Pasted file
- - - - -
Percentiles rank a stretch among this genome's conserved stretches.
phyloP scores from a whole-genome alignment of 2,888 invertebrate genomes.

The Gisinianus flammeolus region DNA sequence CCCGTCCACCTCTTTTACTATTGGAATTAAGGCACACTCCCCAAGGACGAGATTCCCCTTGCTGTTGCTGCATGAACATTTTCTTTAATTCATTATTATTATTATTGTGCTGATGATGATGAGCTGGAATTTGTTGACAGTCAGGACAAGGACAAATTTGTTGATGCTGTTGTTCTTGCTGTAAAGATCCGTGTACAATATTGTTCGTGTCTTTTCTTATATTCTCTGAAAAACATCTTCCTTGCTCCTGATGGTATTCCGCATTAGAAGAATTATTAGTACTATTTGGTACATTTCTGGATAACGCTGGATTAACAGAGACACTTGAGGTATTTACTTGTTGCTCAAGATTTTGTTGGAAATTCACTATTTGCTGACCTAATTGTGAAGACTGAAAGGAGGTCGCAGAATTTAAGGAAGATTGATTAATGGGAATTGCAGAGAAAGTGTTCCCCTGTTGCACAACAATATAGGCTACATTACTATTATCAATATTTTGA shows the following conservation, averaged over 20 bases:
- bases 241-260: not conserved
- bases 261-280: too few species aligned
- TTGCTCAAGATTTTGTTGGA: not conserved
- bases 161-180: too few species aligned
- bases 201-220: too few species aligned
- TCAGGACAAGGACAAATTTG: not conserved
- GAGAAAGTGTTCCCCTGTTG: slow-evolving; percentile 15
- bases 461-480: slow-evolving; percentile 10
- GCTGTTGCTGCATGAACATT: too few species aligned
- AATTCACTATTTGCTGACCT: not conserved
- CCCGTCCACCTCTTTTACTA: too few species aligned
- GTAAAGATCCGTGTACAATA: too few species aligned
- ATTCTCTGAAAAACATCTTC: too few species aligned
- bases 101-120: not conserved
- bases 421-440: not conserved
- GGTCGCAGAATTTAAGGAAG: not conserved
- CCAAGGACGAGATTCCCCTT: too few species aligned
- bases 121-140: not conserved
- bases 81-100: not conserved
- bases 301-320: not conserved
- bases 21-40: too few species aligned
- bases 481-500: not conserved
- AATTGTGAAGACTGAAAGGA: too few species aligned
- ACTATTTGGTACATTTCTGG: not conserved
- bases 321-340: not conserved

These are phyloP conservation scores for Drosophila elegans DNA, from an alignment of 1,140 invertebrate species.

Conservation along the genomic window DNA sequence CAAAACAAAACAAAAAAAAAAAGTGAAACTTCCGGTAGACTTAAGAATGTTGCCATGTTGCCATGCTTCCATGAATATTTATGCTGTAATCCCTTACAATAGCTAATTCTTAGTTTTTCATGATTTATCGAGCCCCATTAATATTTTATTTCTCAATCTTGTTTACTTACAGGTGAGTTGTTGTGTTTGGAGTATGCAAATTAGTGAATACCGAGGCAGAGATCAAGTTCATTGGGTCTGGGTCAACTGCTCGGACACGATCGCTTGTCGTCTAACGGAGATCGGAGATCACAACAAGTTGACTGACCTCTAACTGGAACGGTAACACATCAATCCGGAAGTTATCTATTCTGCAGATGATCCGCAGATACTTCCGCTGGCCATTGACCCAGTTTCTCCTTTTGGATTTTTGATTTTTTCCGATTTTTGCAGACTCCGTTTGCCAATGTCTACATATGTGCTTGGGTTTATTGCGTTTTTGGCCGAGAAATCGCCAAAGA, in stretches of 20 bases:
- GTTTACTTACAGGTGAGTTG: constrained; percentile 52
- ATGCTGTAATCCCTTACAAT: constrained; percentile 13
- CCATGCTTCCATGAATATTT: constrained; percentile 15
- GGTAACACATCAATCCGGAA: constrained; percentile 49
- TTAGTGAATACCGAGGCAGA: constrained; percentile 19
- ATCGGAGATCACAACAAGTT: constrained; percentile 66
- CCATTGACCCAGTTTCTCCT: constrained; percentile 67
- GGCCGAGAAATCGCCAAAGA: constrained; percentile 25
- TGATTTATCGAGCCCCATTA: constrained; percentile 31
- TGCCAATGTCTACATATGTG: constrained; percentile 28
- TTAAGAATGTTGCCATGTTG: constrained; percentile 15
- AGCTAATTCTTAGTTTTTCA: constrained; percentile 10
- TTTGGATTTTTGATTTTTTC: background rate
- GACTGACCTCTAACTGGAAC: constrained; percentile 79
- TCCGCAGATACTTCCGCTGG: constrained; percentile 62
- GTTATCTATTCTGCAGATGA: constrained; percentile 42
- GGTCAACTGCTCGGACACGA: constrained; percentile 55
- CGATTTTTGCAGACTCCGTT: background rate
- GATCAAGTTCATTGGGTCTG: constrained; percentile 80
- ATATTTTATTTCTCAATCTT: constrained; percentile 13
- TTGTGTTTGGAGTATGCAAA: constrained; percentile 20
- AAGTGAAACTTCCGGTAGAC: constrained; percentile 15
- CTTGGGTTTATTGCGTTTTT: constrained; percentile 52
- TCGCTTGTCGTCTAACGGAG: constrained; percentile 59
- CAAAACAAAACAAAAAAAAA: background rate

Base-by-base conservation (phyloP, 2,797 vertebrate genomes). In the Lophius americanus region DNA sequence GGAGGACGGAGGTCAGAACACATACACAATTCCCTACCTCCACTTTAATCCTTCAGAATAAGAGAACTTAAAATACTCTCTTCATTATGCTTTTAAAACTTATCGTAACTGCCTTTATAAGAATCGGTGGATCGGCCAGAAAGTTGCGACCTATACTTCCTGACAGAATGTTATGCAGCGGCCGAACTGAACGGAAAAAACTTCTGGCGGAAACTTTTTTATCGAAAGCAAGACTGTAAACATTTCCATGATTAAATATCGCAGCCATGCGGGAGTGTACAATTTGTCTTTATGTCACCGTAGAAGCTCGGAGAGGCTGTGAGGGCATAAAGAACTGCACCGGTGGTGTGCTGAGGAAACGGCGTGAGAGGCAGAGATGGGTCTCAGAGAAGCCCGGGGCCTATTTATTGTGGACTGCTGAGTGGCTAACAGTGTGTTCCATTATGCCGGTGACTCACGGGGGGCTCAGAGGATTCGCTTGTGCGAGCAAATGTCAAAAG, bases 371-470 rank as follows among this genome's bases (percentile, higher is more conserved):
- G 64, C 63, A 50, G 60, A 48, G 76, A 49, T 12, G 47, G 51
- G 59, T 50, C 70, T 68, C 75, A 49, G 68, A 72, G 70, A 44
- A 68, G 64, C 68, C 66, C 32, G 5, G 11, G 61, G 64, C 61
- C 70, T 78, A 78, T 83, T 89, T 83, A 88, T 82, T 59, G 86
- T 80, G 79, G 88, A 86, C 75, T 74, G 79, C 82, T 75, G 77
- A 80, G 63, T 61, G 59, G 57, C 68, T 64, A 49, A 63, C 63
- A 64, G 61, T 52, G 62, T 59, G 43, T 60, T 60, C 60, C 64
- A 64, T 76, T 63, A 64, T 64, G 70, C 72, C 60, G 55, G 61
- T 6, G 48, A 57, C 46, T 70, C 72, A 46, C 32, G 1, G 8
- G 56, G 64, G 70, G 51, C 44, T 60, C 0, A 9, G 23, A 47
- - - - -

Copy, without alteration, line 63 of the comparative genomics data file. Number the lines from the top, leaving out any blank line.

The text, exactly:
- A 64, G 61, T 52, G 62, T 59, G 43, T 60, T 60, C 60, C 64